Prior to the planned release of a five-CD box set in 2007, this 24-track sampler CD was issued in late 2006, featuring field recordings made during the previous 50 years by Art Rosenbaum. Traveling in the Eastern part of the country (though most often in Georgia), Rosenbaum recorded folk musicians in numerous styles, from blues and old-timey music to fiddlers, blues, sacred harp singing, bluegrass, and performers who sang in languages other than English. The accompaniment is similarly varied, ranging from banjo, guitar, piano, autoharp, and mouth bow to none at all on a cappella pieces. It's hard to judge a sampler in isolation from the much larger box set it's previewing, though presumably this will serve the purpose of either arousing some folk enthusiasts' interest in buying the box set, or fulfilling the needs of less rabid collectors who will be content with just this one disc. Whether you stop with this or go on to the five-CD collection, it's a well-recorded collection of performers in informal circumstances -- sometimes there's chat and ambient noise, as well as music -- though the songs are usually not as striking, or polished, as the ones by musicians recording performances for the commercial market in the same genres (even back in the '20s or '30s). And none of these performers would be familiar as recording artists even to most folk fans, with the exception of Buell Kazee, here represented by a 1975 recording made the year before his death. Some of the tracks are primarily of documentary value, but there are some affecting recordings here with more of an individual personality, highlights including Cecil Barfield's strangely buzzing vocal style on "Georgia Blues"; a 1960 recording of Shirley Griffith's "Big Road Blues," a match for the better country-blues recordings of the folk revival with arresting ascending guitar lines; and the spooky spiritual of "Satan, Your Kingdom Must Come Down" (by Sister Fleeta Mitchell and Rev. Willie Mae Eberhard), the most recent recording (from 2006) on the disc.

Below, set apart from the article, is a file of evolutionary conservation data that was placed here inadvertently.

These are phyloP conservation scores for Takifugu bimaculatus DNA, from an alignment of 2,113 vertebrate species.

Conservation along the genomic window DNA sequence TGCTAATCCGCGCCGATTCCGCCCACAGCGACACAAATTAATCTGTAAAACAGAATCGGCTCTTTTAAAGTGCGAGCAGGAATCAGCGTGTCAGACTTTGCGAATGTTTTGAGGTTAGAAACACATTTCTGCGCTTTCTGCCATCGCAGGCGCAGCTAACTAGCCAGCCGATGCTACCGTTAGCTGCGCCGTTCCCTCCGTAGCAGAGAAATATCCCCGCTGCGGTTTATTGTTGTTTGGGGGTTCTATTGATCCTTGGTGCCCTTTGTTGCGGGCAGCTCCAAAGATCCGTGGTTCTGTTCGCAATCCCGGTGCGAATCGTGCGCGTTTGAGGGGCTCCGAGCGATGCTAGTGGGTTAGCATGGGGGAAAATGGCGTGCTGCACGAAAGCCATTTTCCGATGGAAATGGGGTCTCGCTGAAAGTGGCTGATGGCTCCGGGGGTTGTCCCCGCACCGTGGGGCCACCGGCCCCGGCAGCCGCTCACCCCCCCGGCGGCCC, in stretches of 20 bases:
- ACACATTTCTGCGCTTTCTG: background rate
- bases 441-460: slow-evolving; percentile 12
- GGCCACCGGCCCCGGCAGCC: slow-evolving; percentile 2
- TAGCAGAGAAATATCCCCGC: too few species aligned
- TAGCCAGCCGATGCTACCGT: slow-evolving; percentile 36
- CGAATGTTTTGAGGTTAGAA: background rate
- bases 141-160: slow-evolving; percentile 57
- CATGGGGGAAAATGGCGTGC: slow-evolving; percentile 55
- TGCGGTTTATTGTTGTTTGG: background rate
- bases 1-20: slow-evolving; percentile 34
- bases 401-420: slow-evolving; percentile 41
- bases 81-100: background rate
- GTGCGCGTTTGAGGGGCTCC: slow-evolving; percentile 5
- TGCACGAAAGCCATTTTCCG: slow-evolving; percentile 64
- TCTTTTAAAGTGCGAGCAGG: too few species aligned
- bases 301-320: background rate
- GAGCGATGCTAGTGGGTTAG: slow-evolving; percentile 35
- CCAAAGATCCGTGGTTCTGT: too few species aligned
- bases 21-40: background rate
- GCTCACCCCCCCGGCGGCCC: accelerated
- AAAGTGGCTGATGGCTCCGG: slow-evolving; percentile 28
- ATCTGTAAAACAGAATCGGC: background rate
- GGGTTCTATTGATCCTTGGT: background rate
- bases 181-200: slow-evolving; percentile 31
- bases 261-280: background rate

AllMusic Review by Richie Unterberger